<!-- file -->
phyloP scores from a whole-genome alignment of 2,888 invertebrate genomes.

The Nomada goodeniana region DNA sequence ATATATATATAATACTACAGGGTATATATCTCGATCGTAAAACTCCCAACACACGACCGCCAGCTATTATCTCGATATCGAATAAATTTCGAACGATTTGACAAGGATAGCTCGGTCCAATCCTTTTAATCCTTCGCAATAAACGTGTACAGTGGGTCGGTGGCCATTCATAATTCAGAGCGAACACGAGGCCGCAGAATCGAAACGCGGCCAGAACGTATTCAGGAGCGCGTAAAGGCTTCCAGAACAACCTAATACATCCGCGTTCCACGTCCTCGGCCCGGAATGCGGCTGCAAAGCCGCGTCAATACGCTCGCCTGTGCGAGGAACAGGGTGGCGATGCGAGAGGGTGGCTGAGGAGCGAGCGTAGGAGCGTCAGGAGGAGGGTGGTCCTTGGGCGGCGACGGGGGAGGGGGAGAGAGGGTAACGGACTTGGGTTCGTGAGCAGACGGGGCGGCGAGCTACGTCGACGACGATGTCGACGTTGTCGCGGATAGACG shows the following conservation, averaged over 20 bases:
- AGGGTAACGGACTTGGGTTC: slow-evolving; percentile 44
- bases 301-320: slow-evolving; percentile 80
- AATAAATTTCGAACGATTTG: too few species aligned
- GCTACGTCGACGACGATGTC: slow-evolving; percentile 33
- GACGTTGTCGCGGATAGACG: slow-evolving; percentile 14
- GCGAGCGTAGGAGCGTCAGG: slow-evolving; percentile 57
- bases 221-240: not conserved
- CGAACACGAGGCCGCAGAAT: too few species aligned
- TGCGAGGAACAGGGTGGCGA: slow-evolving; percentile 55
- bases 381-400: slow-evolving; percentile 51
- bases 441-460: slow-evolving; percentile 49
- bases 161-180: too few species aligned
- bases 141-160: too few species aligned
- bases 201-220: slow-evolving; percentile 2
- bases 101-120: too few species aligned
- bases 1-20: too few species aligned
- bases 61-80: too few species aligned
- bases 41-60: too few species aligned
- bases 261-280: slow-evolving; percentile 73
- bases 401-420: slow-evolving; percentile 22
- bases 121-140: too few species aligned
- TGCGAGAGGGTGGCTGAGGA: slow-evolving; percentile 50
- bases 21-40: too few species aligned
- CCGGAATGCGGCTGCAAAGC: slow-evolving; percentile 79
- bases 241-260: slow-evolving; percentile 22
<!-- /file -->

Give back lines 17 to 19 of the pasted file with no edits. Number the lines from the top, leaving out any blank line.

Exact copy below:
- bases 101-120: too few species aligned
- bases 1-20: too few species aligned
- bases 61-80: too few species aligned